"Just be nice to everybody."

That's Somerset Councilor Amanda "Bean" Bullock's reasoning behind introducing an amendment to the city's existing human rights ordinance, an amendment that updates the wording to expand legal protection to more groups

The amendment had it's first reading Monday night, and will be voted upon at the next city council meeting.

The original wording of the ordinance was written and passed in 1980.

If the amendment passes, the wording will be changed to "encourage fair treatment and equal opportunity for all persons regardless of race, color, religion, national origin, sex, age, sexual orientation or gender identity."

The last two categories are the main additions, but Bullock pointed out that the concept of age discrimination has changed since the 1980 draft.

Currently, the city's rules specifies that people cannot be discriminated against if they are between the ages of 40 and 65.

"I'm under this [range], and there are a few people on council who are over this," Bullock said.

Bullock said that she brought the change to the council because she had been in contact with others who wanted to see the wording modified, and had learned that 10 other cities within Kentucky had changed their wording to be more inclusive.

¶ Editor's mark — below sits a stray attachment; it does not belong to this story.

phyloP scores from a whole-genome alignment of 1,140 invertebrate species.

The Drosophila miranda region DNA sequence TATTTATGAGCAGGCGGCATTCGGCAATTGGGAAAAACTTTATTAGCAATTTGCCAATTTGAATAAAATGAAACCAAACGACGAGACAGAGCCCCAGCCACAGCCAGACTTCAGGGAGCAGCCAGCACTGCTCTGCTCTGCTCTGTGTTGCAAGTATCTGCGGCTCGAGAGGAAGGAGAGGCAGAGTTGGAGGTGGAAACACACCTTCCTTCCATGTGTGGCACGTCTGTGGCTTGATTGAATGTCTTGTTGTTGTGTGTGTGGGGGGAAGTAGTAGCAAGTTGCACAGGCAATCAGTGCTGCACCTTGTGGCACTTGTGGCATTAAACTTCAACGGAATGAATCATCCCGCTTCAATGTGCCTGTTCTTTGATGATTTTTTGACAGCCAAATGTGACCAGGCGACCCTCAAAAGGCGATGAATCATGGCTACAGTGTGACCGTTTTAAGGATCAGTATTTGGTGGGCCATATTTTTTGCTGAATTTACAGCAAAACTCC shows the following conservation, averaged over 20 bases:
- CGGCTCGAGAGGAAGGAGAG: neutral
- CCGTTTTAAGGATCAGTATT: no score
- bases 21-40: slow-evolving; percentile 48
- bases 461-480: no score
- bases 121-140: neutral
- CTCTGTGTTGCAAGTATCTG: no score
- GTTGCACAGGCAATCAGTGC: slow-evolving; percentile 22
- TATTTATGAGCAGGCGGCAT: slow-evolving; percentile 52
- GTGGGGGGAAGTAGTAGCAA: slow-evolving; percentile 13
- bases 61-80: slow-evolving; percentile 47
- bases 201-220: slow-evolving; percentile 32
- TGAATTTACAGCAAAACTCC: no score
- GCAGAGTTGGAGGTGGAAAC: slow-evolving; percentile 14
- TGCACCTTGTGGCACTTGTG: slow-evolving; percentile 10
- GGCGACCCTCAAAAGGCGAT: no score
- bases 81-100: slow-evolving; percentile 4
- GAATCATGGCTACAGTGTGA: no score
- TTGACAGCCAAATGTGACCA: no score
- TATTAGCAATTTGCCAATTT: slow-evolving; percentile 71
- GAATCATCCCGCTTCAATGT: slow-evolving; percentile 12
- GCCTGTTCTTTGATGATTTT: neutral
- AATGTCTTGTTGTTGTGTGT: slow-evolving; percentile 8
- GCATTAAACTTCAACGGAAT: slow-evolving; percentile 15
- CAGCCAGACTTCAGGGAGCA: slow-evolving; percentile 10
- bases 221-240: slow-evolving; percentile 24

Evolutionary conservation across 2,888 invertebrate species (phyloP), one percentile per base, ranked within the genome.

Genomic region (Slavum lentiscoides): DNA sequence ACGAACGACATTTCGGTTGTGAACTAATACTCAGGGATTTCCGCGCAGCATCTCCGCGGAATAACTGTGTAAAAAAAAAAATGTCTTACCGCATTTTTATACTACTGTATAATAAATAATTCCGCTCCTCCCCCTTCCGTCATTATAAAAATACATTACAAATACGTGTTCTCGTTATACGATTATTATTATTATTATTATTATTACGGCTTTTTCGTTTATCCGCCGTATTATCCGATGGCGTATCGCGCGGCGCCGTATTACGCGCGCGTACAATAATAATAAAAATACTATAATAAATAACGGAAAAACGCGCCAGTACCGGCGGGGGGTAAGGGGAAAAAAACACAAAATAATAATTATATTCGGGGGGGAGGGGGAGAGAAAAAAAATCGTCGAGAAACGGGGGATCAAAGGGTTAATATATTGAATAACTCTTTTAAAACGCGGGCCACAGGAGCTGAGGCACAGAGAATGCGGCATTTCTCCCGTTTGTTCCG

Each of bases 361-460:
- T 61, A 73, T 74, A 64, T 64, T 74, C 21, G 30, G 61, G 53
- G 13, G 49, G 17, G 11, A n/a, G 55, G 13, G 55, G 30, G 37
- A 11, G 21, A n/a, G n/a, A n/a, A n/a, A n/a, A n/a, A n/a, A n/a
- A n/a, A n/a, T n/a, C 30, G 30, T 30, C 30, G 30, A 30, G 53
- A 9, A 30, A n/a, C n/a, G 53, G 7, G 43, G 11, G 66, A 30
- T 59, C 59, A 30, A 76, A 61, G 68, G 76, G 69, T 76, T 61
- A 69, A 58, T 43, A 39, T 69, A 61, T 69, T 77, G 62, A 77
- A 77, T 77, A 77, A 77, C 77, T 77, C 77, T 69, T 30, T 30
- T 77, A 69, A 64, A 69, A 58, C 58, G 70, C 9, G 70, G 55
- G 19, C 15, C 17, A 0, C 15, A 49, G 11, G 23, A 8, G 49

"When it comes to things like housing and jobs, living your life, everybody should be treated equally and have absolute equal opportunities," Bullock said.

A second city councilor, Tom Eastham, expressed support for the amendment, and stated that he believed it would pass easily, and possibly unanimously.

"Most people that I know in my community treat people fair and equal across the board," Eastham said. "We don't have to think about what differences we have. I know there are those who don't, but for the most part, we treat everybody equal. ...But we're in a position in this day and time where government entities have to have something in place, not to force us but to protect people from being abused in certain situations.

"When you see someone who wants to complicate an issue like this it's strictly because of discrimination," Eastham said.

A group of spectators erupted into applause at the conclusion of the council meeting. One among that group, Ron Kidd, said he has been wanting to see this change for a long time.

"We do a Pledge of Allegiance that ends 'with liberty and justice for all.' I've been saying 'with liberty and justice for some' for years. It's time to get this going," Kidd said.

He and three others, Patricia Shackleford, Lynn Tieman and Nancy Holland, were considered the lead organizers for the change.

Shackleford said after the meeting, "I'm a parent of children who identify as LGBTQ, and I'm very supportive of my children. I think this is something that our town needs."

Plus, both she and Kidd said that the update would make Somerset more attractive in terms of more tourism and business opportunities.

"Places like Kroger and Target are very LGB friendly, and if we want to attract more places like that to our town, then we need to have policies that are in place," Shackleford said.

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